Sewer Overflows Cause High Fines
Per Charlotte-Mecklenburg Storm Water Services, most sewer overflows in Charlotte are caused by fats, oils and grease. The number one source of these overflows is apartments and other multifamily properties. When fatty wastes are poured down a drain, they solidify inside sewer pipes, causing sewage back-ups. Each year, overflows cause property damage and environmental damage when the overflow runs into storm drains, creeks and lakes.
North Carolina state regulations require regular inspections of privately-maintained sanitary sewer systems and, by ordinance, the City of Charlotte can fine an apartment community up to $5,000 per day if a sanitary system overflows into a storm drain or creek. Thousands of dollars in damages and/or fines can be avoided by regular inspections. Charlotte-Mecklenburg Storm Water Services and Charlotte Water department offers a FREE annual workshop for property managers who want to develop a maintenance plan for private sanitary sewer systems. For residents, free brochures and promotional materials are available for learning about proper disposal of fats, oils, and grease.
For educational materials, please call 311 and ask for Flow Free materials. For more information, please contact Storm Water Services at 704-280-0684.
All Public Housing Will Go Smoke-Free by 2018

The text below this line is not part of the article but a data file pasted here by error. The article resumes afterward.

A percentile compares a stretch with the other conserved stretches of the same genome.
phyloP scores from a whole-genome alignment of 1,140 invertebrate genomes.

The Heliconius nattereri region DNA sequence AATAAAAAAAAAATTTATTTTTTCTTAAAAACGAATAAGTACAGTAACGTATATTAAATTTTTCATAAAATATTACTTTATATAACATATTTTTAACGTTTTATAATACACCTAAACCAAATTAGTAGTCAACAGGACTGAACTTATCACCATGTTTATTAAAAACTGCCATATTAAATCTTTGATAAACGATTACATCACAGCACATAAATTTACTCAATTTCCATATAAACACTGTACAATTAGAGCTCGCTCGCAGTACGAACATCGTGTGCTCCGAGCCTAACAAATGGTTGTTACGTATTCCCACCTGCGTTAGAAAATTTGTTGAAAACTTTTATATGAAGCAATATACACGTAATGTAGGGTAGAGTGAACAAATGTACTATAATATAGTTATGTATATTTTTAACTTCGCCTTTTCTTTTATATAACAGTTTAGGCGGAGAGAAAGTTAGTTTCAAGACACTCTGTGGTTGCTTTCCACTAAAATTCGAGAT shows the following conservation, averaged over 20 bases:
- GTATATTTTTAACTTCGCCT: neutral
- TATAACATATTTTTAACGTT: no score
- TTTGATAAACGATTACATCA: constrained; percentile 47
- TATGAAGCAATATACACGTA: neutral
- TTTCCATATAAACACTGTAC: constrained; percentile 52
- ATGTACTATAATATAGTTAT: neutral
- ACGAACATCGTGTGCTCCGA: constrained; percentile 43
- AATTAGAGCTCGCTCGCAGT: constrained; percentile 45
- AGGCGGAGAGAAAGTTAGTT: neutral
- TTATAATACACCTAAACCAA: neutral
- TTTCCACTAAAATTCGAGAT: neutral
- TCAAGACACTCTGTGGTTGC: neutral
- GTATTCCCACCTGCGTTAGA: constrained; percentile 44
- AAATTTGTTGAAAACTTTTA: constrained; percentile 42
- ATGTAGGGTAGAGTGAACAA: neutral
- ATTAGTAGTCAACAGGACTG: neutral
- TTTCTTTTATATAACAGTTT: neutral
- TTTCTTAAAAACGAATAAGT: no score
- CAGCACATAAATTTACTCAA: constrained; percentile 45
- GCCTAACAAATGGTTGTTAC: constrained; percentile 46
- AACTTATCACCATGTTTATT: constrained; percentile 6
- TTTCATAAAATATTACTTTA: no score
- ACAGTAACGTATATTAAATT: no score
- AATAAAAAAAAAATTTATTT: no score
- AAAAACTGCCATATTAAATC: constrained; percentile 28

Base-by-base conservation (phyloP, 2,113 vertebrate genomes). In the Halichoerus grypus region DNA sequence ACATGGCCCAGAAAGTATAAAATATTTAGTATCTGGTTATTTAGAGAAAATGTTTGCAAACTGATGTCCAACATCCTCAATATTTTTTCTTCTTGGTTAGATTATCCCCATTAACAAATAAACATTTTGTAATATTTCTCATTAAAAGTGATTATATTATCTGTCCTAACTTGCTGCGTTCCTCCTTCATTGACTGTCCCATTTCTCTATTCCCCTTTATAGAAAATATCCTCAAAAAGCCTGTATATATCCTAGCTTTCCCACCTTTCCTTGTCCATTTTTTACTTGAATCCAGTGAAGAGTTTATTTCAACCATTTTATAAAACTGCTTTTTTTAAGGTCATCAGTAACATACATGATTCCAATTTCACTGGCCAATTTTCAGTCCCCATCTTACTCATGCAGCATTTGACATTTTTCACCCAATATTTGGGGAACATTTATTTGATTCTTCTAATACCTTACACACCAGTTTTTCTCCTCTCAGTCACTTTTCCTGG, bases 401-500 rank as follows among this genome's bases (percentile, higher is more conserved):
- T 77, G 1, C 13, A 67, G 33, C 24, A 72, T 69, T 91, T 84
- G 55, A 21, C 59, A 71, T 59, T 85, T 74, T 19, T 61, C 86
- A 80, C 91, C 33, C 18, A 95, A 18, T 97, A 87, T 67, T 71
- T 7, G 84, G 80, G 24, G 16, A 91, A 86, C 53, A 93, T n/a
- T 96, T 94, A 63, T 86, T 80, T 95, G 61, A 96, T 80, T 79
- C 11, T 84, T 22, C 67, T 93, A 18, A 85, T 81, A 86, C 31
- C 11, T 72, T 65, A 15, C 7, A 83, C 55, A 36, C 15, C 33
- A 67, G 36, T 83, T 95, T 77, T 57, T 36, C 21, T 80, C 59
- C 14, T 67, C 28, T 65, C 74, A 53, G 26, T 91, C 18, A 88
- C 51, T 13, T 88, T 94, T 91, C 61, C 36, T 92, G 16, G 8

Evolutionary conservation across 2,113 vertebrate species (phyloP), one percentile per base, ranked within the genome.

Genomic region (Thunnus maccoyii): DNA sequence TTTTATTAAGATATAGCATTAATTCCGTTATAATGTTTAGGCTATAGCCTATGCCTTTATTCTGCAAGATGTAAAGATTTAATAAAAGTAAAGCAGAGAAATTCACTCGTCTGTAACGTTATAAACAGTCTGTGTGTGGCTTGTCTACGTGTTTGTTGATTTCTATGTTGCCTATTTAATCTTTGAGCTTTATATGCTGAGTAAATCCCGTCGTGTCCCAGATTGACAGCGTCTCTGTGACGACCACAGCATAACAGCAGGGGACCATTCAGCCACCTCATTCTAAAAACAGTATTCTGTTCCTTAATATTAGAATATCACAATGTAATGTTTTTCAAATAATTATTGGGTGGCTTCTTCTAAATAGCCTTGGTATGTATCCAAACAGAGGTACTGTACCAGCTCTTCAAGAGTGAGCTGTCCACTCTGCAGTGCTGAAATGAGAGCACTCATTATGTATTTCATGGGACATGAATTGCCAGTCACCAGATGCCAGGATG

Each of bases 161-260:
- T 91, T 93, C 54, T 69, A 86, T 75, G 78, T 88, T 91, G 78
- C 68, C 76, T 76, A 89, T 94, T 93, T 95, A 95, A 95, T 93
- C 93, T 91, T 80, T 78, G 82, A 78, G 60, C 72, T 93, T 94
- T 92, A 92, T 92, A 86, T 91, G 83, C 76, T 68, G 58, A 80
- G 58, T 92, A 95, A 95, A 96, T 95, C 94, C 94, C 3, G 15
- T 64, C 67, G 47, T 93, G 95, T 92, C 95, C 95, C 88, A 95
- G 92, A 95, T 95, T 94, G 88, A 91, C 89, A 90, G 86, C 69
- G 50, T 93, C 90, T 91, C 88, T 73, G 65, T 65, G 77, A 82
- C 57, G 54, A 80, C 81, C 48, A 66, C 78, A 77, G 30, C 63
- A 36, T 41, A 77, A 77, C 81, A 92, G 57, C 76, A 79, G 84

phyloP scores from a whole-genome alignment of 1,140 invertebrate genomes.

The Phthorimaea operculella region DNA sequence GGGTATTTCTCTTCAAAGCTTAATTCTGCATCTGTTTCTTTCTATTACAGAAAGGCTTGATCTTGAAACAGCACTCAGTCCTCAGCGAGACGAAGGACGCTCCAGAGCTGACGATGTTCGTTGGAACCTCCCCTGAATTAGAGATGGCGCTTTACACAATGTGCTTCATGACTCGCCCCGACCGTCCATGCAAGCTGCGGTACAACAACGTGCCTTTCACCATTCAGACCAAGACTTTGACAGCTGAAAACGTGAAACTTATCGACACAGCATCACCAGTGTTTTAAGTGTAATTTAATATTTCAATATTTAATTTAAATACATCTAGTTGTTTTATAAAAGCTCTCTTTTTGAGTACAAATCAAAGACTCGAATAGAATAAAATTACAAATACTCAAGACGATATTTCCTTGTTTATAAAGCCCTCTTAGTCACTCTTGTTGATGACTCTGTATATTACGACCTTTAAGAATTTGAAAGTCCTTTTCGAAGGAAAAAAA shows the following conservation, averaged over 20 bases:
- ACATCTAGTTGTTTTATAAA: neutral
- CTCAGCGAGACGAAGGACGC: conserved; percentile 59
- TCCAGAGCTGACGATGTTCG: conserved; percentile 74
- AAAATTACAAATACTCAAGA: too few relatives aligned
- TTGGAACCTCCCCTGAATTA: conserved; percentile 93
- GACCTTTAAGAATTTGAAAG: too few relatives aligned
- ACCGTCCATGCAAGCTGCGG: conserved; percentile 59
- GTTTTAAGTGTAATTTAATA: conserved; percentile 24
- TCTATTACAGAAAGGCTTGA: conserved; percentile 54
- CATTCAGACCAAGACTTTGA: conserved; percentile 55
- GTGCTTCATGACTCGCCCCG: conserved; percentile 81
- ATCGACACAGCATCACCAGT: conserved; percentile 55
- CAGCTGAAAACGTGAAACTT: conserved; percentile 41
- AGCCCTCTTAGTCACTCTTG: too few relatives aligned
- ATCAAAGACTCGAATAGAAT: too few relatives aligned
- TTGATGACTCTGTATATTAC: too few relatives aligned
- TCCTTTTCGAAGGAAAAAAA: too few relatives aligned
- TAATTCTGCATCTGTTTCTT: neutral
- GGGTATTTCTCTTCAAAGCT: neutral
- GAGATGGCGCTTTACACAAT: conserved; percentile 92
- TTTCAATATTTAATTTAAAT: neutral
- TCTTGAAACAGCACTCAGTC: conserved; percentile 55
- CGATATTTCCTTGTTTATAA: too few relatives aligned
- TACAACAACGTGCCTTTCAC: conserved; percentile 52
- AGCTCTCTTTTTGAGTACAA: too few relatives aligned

In late 4th Quarter, 2016, the U.S. Department of Housing and Urban Development (HUD) announced its final rule to require public housing agencies across the country to implement smoke-free policies in their developments. The rule will prohibit lit tobacco products, including cigarettes, cigars, pipes and water pipes, in all living units, indoor common areas, administrative offices and all outdoor areas within 25 feet of housing and administrative office buildings. The rule gives public housing agencies 18 months to comply.
The President of the American Cancer Society Cancer Action Network (ACS CAN) offered these remarks on the ruling:
“By eliminating secondhand smoke exposure in public housing units, more than 2 million U.S. residents living in public housing will breathe clean, smoke-free air where they live, improving the health of an estimated 760,000 children and more than 300,000 senior citizens. While this final rule represents a significant public health improvement, it could have been stronger had it included electronic cigarettes. Serious questions remain about the health effects of inhaling electronic cigarette aerosol, especially by vulnerable populations such as children, and permitting their use could pose enforcement challenges.”
ACS CAN has indicated that they are ready to assist HUD with implementation of this rule and that they will continue to advocate for strong, comprehensive smoke-free policies that prevent youth from starting to use tobacco and reduce exposure to the serious dangers of second-hand smoke. For more information on this issue, visit www.ascan.org.